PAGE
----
Cablegate: Egypt and the Iaea General Conference
DE RUEHEG #1842 2671214
ZNY CCCCC ZZH
O 241214Z SEP 09
FM AMEMBASSY CAIRO
TO RUEHC/SECSTATE WASHDC IMMEDIATE 3694
INFO RUEHTV/AMEMBASSY TEL AVIV PRIORITY 1954
RUCNDT/USMISSION USUN NEW YORK PRIORITY 0309
RUEHUNV/USMISSION UNVIE VIENNA PRIORITY 0152
C O N F I D E N T I A L CAIRO 001842
E.O. 12958: DECL: 09/24/2019
TAGS: PREL KNNP PARM EG
SUBJECT: EGYPT AND THE IAEA GENERAL CONFERENCE
REF: A. VIENNA 437 B. VIENNA 438 C. CAIRO 1743 D. CAIRO 1804 Classified By: Ambassador Margaret Scobey for reasons 1.4 (b) and (d)
1. (C) Embassy Cairo commends the efforts of US Mission Vienna to engage Egypt and Israel on the Middle East Safeguards (MES) text at the IAEA GC meetings in Vienna, described in ref a and b, and the positive outcome achieved on that resolution. We believe it represents in part a new approach from the GoE in the wake of President Obama's Cairo speech and our developing Strategic Dialogue with Egypt to deal with a series of difficult and complex multilateral and regional issues in partnership with a U.S. President who has won the confidence and admiration of Egyptians across the spectrum from cab drivers to President Mubarak alike.
2. (C) That new sense of partnership is paying dividends in the Human Rights Council, where a carefully planned and negotiated U.S.-Egyptian joint approach is pushing forward a Freedom of Expression resolution that bridges old East-West divides. It has also been seen in Sudan, where in recent months the U.S. and Egypt have worked closely to coordinate efforts to address that complex set of problems. And it continues to be seen in our close coordination with Egypt on Senator Mitchell's efforts to relaunch Israeli-Palestinian peace negotiations.
3. (C) What has changed, in the Egyptian point of view, is a new willingness on the U.S. side to listen and engage directly on Egyptian positions and interests, taking these interests at face value, and treating them as partners rather than an audience. Further, Egypt has sensed itself boxed in regionally, between an intractable Israeli-Palestinian conflict, a perception of growing Iranian power and ambition, and opaque and unpredictable Gulf monarchies flush with oil money. In this environment, Egypt's partnership with the United States takes on added importance.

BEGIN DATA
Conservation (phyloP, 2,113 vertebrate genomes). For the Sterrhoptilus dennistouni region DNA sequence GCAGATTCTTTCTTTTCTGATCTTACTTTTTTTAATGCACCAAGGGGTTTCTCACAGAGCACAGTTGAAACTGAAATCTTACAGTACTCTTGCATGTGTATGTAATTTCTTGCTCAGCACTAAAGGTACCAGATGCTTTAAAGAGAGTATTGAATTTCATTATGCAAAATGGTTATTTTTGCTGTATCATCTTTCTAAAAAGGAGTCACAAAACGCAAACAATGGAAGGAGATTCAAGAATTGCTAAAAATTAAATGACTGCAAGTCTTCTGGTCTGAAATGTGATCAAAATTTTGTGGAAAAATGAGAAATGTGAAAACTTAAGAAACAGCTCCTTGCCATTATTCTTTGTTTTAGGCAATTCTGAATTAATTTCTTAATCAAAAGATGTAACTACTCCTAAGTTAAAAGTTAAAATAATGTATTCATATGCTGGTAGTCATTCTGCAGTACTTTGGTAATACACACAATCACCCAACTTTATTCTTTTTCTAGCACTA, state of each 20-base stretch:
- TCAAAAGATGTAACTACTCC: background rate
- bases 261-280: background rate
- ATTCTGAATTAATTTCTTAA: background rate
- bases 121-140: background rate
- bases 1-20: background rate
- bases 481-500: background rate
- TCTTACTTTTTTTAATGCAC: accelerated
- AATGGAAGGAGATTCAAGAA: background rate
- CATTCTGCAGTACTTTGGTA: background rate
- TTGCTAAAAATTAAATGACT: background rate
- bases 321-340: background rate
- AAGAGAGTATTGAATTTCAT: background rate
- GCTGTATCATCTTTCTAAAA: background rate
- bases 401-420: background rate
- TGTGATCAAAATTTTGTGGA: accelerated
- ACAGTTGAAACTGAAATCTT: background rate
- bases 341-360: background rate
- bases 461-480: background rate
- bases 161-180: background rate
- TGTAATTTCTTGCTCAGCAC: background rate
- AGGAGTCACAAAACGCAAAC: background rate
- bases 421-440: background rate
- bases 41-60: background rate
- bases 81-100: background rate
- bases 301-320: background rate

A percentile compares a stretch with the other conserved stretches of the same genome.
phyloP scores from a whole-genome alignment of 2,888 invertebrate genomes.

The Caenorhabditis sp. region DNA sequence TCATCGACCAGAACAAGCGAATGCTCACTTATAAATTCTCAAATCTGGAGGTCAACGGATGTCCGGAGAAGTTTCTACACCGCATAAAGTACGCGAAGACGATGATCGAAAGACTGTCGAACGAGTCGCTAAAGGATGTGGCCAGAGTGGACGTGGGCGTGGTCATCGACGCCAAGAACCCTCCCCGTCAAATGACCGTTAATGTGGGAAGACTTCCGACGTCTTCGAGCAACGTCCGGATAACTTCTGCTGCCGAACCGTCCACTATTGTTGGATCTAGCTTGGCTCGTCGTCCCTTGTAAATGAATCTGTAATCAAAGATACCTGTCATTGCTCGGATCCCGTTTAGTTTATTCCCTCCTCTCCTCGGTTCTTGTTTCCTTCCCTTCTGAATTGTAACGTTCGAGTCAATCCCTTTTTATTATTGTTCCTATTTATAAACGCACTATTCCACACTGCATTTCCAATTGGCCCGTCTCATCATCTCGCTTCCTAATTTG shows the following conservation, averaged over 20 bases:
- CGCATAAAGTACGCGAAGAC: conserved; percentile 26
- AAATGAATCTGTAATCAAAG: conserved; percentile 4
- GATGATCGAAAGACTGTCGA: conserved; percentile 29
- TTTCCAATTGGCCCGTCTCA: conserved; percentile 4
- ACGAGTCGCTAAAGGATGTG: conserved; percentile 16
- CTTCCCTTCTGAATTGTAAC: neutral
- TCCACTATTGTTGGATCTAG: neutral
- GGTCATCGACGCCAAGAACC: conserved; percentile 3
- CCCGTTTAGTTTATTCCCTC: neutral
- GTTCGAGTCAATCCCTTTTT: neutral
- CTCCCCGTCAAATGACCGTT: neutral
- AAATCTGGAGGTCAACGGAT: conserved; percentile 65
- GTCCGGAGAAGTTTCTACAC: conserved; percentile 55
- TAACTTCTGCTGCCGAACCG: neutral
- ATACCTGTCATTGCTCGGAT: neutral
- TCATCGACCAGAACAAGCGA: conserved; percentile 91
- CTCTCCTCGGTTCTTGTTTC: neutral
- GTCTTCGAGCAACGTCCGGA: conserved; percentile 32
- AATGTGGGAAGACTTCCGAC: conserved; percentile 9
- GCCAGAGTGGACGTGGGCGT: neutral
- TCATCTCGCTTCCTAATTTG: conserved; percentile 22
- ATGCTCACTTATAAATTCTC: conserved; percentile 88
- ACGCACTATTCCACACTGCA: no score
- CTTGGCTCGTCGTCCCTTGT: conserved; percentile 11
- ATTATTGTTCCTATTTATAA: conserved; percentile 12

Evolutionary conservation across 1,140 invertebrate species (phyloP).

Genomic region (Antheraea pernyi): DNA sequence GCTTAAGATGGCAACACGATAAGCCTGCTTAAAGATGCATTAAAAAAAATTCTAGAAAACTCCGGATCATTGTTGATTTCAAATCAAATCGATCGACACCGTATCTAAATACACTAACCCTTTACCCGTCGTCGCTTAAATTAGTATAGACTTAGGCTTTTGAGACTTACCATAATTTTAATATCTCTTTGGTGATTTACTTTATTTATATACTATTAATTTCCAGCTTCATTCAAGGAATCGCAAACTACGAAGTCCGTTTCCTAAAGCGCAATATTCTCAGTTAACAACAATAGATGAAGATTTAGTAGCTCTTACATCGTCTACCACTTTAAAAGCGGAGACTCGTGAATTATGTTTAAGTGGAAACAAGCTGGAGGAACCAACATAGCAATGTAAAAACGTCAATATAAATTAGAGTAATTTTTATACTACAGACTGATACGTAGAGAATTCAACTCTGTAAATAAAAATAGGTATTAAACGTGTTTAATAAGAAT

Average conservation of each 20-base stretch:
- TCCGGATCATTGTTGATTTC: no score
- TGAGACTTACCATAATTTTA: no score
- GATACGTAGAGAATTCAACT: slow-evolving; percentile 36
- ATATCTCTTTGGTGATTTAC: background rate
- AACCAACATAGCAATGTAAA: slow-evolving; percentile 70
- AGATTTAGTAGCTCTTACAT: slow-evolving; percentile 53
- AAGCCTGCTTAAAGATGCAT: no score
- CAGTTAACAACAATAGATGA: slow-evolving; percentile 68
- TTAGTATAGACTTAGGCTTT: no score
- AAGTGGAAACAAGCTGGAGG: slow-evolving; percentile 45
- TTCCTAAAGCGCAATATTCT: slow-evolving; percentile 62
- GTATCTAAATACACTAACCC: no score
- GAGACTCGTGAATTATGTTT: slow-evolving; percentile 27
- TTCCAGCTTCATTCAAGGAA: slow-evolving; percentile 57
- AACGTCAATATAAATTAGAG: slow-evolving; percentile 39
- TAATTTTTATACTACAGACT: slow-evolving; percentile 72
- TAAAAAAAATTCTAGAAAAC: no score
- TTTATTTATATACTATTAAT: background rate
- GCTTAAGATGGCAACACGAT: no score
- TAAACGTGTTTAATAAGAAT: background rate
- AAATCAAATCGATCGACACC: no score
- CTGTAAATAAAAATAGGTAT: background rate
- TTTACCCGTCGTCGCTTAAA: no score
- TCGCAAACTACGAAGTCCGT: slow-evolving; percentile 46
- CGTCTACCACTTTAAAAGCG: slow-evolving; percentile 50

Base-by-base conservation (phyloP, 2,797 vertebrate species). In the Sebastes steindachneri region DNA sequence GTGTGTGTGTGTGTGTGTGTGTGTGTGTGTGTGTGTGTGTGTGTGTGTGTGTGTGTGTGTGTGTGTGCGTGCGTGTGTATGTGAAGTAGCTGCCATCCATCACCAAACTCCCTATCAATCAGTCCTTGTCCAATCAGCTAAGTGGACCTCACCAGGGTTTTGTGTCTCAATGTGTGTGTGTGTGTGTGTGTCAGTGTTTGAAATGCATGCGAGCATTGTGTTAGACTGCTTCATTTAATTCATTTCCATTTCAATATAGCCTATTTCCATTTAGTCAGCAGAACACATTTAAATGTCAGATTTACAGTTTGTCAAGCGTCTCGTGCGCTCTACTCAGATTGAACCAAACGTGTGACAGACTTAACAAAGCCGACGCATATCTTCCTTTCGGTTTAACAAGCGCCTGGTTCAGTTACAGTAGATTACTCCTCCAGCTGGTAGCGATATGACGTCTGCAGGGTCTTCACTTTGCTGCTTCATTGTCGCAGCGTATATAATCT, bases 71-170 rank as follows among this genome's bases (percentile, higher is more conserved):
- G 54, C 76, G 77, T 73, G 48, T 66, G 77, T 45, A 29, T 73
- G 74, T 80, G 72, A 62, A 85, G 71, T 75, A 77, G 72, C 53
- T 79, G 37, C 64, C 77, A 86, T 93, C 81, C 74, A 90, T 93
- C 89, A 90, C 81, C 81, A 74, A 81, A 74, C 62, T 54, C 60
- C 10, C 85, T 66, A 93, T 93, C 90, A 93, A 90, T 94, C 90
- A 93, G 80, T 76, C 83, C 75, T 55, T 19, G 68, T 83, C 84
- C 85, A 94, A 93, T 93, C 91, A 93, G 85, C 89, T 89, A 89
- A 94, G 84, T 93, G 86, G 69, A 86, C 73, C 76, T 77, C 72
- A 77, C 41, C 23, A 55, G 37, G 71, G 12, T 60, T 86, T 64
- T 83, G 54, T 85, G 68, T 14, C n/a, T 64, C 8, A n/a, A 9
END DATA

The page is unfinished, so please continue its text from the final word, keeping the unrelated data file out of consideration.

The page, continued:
4. (C) Egypt takes great pride in its role as a regional leader and among the non-aligned movement. Egyptian diplomats, along with Israel's, are the most active, well-prepared, and engaged in the region, even as Egypt's relative economic, political, and cultural power have declined. While Egypt remains an influential voice in regional groupings like the Arab League, it can rarely deliver the rest of the Arab countries on tough issues on its own, and must operate in a tricky consensus environment.
5. (C) Egyptian positions on Israeli nuclear issues have been entrenched for years and come laden with historical baggage that makes substantive movement difficult. The GoE believes its positions are principled, clear, and consistent. However, over the last weeks and months Egypt has shown a new willingness put those positions on the table and address them seriously with the U.S. if the U.S. shows a reciprocal readiness to bargain substantively on their content.
6. (C) In the case of the IAEA GC in Vienna, the GoE at senior levels made clear throughout that they were ready to engage us on the resolution text and seek common ground (ref c, d). U.S. Mission Vienna and Department properly seized on that willingness to negotiate a consensus MES text. The fact that Egypt did not then deliver an 11th hour check on the broadly supported Arab League INC resolution should not detract from what was accomplished. It leaves a solid foundation to build on heading into the NPT review next year, and the next IAEA GC as well.
7. (C) We believe the Egyptian dismay over the eventual U.S. abstention is largely feigned. They are pleased with the engagement and for the most part with the outcome. We agree with US Mission Vienna that engagement on shifting the Arab approach for the next GC should begin immediately (ref a). However, at this point the focus should be on the future and how to reach a constructive outcome rather than assigning blame for this year's INC. We also believe that we should seize on the outcome in Vienna to begin immediately to engage Egypt on an acceptable NPT review strategy, enlisting them to the extent possible as an ally in this effort. Scobey